"He knew how to make you feel special," McCloskey said.
John's other granddaughter, Nikki Wood, who also works for his company as a Realtor, couldn't agree more.
She said she didn't know of anyone who didn't like her grandfather.
"He was an incredible person. An incredible grandfather, dad and husband — and anything, really," she said.
He not only preached about doing the right thing, she said, but showed how to do it by his own actions.
John had many good friends, including longtime Naples resident Norm Harris.
Harris met John in the late 1950s. He bought his first home in the area through John's real estate firm, when it was still in its infancy.
The two men later became close friends, after Harris took a job as the executive officer for the Naples Board of Realtors in 1964. They worked together closely in the two years John served as the board's president.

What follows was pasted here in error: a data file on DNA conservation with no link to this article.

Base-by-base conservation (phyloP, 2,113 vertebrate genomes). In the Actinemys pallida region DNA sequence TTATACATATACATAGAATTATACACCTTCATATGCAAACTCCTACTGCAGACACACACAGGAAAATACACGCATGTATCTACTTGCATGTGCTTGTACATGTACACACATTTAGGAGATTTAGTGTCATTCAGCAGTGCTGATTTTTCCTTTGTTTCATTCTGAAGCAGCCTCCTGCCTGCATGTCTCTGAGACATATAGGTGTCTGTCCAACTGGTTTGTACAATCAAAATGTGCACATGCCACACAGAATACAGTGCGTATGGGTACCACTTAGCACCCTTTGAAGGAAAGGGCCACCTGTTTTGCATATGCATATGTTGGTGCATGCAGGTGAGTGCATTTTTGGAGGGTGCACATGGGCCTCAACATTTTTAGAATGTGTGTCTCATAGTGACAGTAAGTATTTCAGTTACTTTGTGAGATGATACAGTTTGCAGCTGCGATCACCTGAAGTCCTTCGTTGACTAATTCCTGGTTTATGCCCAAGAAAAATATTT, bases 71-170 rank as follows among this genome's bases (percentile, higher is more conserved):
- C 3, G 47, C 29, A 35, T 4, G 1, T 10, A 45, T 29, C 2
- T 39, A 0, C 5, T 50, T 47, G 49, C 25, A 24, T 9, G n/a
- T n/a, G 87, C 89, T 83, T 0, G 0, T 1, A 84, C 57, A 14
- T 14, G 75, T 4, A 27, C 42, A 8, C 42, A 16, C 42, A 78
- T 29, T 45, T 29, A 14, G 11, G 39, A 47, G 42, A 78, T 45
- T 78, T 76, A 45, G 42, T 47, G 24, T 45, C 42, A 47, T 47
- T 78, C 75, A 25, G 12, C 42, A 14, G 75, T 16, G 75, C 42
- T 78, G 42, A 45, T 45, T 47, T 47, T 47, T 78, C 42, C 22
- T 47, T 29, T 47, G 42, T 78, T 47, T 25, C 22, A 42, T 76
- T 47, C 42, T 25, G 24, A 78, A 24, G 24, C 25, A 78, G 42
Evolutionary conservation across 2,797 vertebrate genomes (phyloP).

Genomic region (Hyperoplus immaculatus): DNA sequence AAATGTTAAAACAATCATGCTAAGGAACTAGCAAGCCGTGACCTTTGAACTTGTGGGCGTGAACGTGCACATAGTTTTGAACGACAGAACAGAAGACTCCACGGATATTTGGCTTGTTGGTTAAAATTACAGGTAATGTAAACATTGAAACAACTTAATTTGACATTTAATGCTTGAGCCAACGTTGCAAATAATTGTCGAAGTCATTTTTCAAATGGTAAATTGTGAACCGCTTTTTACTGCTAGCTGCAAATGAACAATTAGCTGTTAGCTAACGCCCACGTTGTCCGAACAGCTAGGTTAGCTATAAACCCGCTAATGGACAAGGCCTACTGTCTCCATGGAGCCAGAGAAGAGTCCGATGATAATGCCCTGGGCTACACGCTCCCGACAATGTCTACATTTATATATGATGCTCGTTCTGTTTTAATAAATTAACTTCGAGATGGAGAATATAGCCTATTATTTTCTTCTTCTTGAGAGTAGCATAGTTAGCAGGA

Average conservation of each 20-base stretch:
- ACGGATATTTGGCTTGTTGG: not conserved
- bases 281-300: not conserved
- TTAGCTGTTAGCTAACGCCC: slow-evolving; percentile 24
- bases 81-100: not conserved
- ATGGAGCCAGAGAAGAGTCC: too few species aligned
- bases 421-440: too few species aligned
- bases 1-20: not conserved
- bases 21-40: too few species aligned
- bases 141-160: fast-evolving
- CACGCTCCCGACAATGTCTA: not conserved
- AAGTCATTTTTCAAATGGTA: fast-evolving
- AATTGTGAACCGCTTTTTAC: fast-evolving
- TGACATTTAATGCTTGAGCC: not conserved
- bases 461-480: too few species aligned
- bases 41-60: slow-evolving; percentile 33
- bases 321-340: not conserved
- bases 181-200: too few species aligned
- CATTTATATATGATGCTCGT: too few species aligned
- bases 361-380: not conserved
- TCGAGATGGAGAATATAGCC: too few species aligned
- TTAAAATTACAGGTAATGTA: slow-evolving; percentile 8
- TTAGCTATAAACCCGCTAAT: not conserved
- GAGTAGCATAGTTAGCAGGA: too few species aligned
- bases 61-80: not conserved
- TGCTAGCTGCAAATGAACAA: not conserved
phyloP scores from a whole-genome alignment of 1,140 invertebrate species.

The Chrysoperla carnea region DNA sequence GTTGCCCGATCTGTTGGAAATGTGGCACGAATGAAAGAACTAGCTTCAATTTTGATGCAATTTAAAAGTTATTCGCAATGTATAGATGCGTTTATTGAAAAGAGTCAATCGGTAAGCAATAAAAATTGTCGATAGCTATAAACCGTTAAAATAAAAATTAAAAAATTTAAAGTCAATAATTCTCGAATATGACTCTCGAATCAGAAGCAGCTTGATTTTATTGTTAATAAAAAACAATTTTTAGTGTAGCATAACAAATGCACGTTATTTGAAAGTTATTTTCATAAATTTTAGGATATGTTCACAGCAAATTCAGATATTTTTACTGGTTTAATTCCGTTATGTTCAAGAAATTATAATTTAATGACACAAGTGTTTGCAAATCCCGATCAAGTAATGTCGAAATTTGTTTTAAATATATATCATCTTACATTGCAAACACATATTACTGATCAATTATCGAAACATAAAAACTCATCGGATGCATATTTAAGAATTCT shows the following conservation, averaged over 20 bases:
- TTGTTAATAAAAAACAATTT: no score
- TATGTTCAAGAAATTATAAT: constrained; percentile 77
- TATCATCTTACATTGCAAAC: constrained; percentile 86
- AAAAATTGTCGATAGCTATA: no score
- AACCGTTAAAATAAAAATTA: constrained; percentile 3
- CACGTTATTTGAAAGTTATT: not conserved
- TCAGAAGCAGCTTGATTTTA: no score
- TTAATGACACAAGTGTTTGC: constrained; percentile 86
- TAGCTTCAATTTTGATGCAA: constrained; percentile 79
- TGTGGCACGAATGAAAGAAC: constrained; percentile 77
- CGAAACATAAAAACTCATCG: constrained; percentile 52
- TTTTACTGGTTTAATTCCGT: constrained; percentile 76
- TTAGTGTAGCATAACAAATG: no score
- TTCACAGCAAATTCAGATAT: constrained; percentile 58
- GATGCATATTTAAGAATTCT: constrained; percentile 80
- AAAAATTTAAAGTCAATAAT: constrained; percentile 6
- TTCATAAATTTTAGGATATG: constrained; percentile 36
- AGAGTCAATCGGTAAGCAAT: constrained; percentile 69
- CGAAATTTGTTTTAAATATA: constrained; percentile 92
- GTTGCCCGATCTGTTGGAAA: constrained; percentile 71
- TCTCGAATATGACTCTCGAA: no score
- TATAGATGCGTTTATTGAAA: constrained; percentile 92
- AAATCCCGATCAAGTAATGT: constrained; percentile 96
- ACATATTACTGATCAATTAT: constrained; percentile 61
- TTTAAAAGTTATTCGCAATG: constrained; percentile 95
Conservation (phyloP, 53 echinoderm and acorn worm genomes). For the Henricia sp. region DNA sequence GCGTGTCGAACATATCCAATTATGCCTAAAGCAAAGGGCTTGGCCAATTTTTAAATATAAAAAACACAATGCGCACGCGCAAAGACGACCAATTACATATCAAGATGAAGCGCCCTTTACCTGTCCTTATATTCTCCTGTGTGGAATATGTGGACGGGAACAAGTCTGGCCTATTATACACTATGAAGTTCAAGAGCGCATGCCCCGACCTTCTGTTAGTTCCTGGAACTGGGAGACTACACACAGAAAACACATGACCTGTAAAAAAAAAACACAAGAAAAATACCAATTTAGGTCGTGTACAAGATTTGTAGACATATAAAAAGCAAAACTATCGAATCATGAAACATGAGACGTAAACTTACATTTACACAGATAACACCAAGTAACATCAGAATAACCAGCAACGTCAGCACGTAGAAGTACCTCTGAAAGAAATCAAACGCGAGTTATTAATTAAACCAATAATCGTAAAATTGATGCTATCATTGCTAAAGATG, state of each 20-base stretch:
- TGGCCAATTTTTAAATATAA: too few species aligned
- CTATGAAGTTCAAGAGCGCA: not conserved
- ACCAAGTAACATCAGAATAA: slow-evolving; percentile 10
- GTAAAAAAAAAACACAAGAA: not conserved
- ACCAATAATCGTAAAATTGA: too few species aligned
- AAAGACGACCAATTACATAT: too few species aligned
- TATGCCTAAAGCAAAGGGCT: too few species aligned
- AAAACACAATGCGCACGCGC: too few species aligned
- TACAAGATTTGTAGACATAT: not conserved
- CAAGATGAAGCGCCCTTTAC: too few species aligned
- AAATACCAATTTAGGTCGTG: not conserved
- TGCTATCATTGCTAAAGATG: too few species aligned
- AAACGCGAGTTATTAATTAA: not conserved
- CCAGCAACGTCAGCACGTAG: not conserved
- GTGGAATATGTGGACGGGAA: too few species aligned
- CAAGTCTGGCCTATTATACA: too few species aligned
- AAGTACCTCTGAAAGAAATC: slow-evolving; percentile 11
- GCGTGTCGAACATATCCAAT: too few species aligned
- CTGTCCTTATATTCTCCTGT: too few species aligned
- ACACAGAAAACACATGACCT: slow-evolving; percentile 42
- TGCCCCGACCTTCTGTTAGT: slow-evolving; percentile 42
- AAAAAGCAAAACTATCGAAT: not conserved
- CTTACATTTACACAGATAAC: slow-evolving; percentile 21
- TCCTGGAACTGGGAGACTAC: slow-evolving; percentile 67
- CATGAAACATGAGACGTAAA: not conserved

Harris characterized John as "diplomatic."
"I've never seen John get upset about anything," he said. "I've seen him handle difficult situations with grace, dignity and consideration. He could state his position, without trying to put the other side in a difficult position."
On top of that, John was just a "happy guy to be around," he said.
A friend to count on
Once competitors at different residential real estate firms, Harris went to work for John nearly 20 years ago and hasn't looked back
"He was probably one of the most honest and ethical people that I've ever met in my life. And certainly, he had a distinguished real estate career. Everybody that knew John respected him for his knowledge and his being just who he was. Everybody who was around him, he just made them feel better," Harris said.
You could always count on John for good advice and counsel, he said.
"John was always there," Harris said, "always willing to listen, the best that he could."